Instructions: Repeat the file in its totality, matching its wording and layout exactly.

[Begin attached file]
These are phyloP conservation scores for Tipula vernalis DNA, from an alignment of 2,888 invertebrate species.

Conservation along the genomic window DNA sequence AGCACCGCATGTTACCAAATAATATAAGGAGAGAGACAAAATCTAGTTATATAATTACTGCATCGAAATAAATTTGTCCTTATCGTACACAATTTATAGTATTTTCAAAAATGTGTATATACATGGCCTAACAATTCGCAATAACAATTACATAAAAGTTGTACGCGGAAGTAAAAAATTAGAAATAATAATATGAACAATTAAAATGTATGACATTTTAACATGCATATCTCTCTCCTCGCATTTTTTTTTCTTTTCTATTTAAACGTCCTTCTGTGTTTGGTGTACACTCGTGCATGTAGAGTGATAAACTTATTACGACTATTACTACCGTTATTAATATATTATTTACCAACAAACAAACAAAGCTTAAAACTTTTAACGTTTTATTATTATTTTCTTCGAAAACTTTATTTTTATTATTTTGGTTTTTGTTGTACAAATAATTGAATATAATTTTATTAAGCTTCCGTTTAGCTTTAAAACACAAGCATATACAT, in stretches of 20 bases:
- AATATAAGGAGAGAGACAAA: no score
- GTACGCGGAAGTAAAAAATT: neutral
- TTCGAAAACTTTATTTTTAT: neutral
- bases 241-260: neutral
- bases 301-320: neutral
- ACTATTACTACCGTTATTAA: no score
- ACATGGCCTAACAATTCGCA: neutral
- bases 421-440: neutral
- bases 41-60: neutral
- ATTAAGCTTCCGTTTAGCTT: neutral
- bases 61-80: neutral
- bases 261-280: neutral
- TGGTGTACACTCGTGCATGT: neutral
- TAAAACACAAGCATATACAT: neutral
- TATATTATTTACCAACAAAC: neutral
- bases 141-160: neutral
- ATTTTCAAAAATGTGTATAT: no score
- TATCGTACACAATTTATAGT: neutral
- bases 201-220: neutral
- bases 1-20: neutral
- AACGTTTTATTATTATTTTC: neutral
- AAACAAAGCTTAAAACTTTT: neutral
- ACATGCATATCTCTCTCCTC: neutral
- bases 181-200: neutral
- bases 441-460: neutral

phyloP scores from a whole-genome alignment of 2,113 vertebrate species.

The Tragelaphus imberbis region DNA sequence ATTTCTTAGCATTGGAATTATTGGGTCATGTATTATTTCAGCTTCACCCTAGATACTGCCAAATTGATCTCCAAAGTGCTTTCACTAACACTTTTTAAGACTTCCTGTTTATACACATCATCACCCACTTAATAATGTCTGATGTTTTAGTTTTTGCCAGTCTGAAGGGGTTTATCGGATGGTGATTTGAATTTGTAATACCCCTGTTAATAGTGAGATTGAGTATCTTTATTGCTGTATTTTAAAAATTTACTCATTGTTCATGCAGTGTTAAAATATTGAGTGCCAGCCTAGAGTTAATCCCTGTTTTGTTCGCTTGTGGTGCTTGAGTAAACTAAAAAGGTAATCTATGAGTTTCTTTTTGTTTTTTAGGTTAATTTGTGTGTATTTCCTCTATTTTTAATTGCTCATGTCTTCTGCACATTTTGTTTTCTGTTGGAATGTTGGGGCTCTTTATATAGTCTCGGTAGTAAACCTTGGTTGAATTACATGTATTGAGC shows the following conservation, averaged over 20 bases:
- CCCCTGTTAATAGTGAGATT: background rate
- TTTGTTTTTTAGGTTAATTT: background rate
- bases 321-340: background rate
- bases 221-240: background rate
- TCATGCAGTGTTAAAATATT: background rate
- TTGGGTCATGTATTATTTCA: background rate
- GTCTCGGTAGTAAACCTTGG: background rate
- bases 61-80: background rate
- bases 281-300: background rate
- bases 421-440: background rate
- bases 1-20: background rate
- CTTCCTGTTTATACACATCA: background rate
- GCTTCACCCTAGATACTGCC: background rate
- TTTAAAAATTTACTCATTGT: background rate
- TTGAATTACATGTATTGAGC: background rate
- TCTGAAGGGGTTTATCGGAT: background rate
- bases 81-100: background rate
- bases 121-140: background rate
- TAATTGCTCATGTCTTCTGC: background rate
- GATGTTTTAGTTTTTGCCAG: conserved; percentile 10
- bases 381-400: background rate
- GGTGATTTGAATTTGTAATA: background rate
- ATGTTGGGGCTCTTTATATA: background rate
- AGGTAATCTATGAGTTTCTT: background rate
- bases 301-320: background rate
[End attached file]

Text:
These are phyloP conservation scores for Tipula vernalis DNA, from an alignment of 2,888 invertebrate species.

Conservation along the genomic window DNA sequence AGCACCGCATGTTACCAAATAATATAAGGAGAGAGACAAAATCTAGTTATATAATTACTGCATCGAAATAAATTTGTCCTTATCGTACACAATTTATAGTATTTTCAAAAATGTGTATATACATGGCCTAACAATTCGCAATAACAATTACATAAAAGTTGTACGCGGAAGTAAAAAATTAGAAATAATAATATGAACAATTAAAATGTATGACATTTTAACATGCATATCTCTCTCCTCGCATTTTTTTTTCTTTTCTATTTAAACGTCCTTCTGTGTTTGGTGTACACTCGTGCATGTAGAGTGATAAACTTATTACGACTATTACTACCGTTATTAATATATTATTTACCAACAAACAAACAAAGCTTAAAACTTTTAACGTTTTATTATTATTTTCTTCGAAAACTTTATTTTTATTATTTTGGTTTTTGTTGTACAAATAATTGAATATAATTTTATTAAGCTTCCGTTTAGCTTTAAAACACAAGCATATACAT, in stretches of 20 bases:
- AATATAAGGAGAGAGACAAA: no score
- GTACGCGGAAGTAAAAAATT: neutral
- TTCGAAAACTTTATTTTTAT: neutral
- bases 241-260: neutral
- bases 301-320: neutral
- ACTATTACTACCGTTATTAA: no score
- ACATGGCCTAACAATTCGCA: neutral
- bases 421-440: neutral
- bases 41-60: neutral
- ATTAAGCTTCCGTTTAGCTT: neutral
- bases 61-80: neutral
- bases 261-280: neutral
- TGGTGTACACTCGTGCATGT: neutral
- TAAAACACAAGCATATACAT: neutral
- TATATTATTTACCAACAAAC: neutral
- bases 141-160: neutral
- ATTTTCAAAAATGTGTATAT: no score
- TATCGTACACAATTTATAGT: neutral
- bases 201-220: neutral
- bases 1-20: neutral
- AACGTTTTATTATTATTTTC: neutral
- AAACAAAGCTTAAAACTTTT: neutral
- ACATGCATATCTCTCTCCTC: neutral
- bases 181-200: neutral
- bases 441-460: neutral

phyloP scores from a whole-genome alignment of 2,113 vertebrate species.

The Tragelaphus imberbis region DNA sequence ATTTCTTAGCATTGGAATTATTGGGTCATGTATTATTTCAGCTTCACCCTAGATACTGCCAAATTGATCTCCAAAGTGCTTTCACTAACACTTTTTAAGACTTCCTGTTTATACACATCATCACCCACTTAATAATGTCTGATGTTTTAGTTTTTGCCAGTCTGAAGGGGTTTATCGGATGGTGATTTGAATTTGTAATACCCCTGTTAATAGTGAGATTGAGTATCTTTATTGCTGTATTTTAAAAATTTACTCATTGTTCATGCAGTGTTAAAATATTGAGTGCCAGCCTAGAGTTAATCCCTGTTTTGTTCGCTTGTGGTGCTTGAGTAAACTAAAAAGGTAATCTATGAGTTTCTTTTTGTTTTTTAGGTTAATTTGTGTGTATTTCCTCTATTTTTAATTGCTCATGTCTTCTGCACATTTTGTTTTCTGTTGGAATGTTGGGGCTCTTTATATAGTCTCGGTAGTAAACCTTGGTTGAATTACATGTATTGAGC shows the following conservation, averaged over 20 bases:
- CCCCTGTTAATAGTGAGATT: background rate
- TTTGTTTTTTAGGTTAATTT: background rate
- bases 321-340: background rate
- bases 221-240: background rate
- TCATGCAGTGTTAAAATATT: background rate
- TTGGGTCATGTATTATTTCA: background rate
- GTCTCGGTAGTAAACCTTGG: background rate
- bases 61-80: background rate
- bases 281-300: background rate
- bases 421-440: background rate
- bases 1-20: background rate
- CTTCCTGTTTATACACATCA: background rate
- GCTTCACCCTAGATACTGCC: background rate
- TTTAAAAATTTACTCATTGT: background rate
- TTGAATTACATGTATTGAGC: background rate
- TCTGAAGGGGTTTATCGGAT: background rate
- bases 81-100: background rate
- bases 121-140: background rate
- TAATTGCTCATGTCTTCTGC: background rate
- GATGTTTTAGTTTTTGCCAG: conserved; percentile 10
- bases 381-400: background rate
- GGTGATTTGAATTTGTAATA: background rate
- ATGTTGGGGCTCTTTATATA: background rate
- AGGTAATCTATGAGTTTCTT: background rate
- bases 301-320: background rate